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Why I Don’t Write: Semper Orwellum!

13 December, 2011 (11:43) | Art, George Orwell, Literature, Poetry, Writing | By: Peter Kinder

Bennington, Vt.: Robert Frost & Family Monument 4/3/11

In ‘Why I Write’ (1946), George Orwell begins:

From a very early age, perhaps the age of five or six, I knew that when I grew up I should be a writer. Between the ages of about seventeen and twenty-four I tried to abandon this idea, but I did so with the consciousness that I was outraging my true nature and that sooner or later I should have to settle down and write books.

          Ah!  ‘Settle down and write books’: so simple, so easy.  And from one who wrote in awful – sometimes dangerous, ultimately fatal – physical and mental circumstances, one of which he captured in this great first sentence from ‘England, Your England’ (1940):

As I write, highly civilised human beings are flying overhead, trying to kill me.

           In high school, my more dismal essays were returned with this legend in large red letters: ‘Semper Orwellum!’  I took it as my motto, though I learnt, over time, it was a standard I could live up to neither as a writer nor as a person.

If one takes nothing else from Orwell the writer, it is the virtue of self-discipline.  In A Moveable Feast, Hemingway describes the smelly, cold Paris garret in which he wrote just after World War I.  But after a day of writing, he went home.  Orwell was home.

I think of Orwell when, as this morning, I chase topics across the internet like a beagle distracted by many scents.

From The Balance Sheet (The American Prospect) I clicked through to a lengthy Economist essay on the lessons of the ‘30s: ‘There could be trouble ahead’ (well worth a read).  Accompanying it is a picture of a line of marchers in the ‘30s walking down a rural road bearing a banner ‘Jarrow Crusade’.

I’ve been to Jarrow, a hard, poor town opposite Newcastle at the mouth of the River Tyne.  I was there because, fifteen hundred years ago, Jarrow was the site of an important monastery.  The most famous of its monks was the Venerable Bede, the first British historian.

So, what was the ‘Jarrow Crusade’?  I Googled it and discovered it was a march on London in 1936 that started on the Tyneside to protest the Depression’s lack of work and poverty.  Like the Bonus Army in the US, I thought.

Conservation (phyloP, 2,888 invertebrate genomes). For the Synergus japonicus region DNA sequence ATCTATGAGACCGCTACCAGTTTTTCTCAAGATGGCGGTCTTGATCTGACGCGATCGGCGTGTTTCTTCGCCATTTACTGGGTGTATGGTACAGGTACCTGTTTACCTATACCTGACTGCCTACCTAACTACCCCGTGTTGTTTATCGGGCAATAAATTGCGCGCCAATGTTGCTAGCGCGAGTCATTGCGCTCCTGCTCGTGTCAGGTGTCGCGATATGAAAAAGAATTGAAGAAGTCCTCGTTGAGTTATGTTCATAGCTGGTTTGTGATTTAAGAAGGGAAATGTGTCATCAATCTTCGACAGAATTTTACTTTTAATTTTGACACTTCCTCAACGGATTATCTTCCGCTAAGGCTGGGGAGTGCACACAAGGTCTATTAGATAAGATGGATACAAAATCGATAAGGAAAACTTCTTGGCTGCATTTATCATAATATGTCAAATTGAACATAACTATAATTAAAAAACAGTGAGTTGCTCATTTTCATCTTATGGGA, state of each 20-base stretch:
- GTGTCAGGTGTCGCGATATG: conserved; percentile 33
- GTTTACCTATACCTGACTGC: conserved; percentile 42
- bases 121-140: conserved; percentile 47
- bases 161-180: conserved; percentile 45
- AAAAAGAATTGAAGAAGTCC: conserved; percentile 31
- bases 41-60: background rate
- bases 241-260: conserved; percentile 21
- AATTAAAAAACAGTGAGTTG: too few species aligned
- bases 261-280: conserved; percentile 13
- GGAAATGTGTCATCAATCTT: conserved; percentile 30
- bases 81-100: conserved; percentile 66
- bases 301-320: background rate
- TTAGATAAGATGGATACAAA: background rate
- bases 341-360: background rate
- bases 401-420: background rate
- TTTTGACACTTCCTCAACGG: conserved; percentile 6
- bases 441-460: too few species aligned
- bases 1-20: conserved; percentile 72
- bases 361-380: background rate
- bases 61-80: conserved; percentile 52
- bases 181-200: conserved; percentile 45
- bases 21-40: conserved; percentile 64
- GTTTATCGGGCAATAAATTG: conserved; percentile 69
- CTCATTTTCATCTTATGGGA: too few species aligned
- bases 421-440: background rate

That made me think of a line from a James Keelaghan song, ‘Boom Gone to Bust’ (1989) on his brilliant ‘Timeline’ album.  He describes how his father ‘started east in the thirties’ from the prairie provinces with ‘the On to Ottawa men’.  So, the Canadians marched, too, I learnt after Googling the phrase.

Occupy Wall Street has many progenitors….  And thus passed an hour I could have been writing.

Ironically, I’d marked the morning to write on Lorin Stein’s glowing review in the NYRB (Dec. 8) of Ben Lerner’s new novel, Leaving the Atocha Station.  I don’t read reviews of contemporary fiction because I don’t read current novels.  But a picture of Roger van der Weyden’s ‘The Descent from the Cross’ (ca. 1435) accompanied the article.  So, I read on.

You will have perceived a pattern….

Lerner’s novel is about a young poet, like Lerner, who gets a grant to do research in Spain.  There, he spends his time, mainly, getting high, wandering Madrid’s museums and drowning in internet porn – free associating, self-absorbed.

An interesting review, but then half way through I encountered this passage:

…and certain poems by Lerner sound a lot like Adam [Atocha Station’s protagonist], for instance the title poem of his most recent collection, Mean Free Path:

I finished the reading and looked up
Changed in the familiar ways. Now for a quiet place
To begin the forgetting. The little delays
Between sensations, the audible absence of rain
Take the place of objects. I have some questions
But they can wait. Waiting is the answer
I was looking for. Any subject will do
So long as it recedes.[1]

           At this point I needn’t explain why that last line hit me.  But I’m off to Porter Square Books to find Leaving the Atocha Station[2] and Mean Free Path.

I should be writing.

Notes

1.  According to Wikipedia, ‘In physics, the mean free path is the average distance covered by a moving particle (such as an atom, a molecule, a photon) between successive impacts (collisions) which modify its direction or energy or other particle properties.’  (Footnote omitted.)  Good Lord!  What an obscure, wonderful title!  And a great poem!!

2.  A few minutes dipping in to Atocha Station outside the bookstore suggested Lorin Stein understated how good it is.

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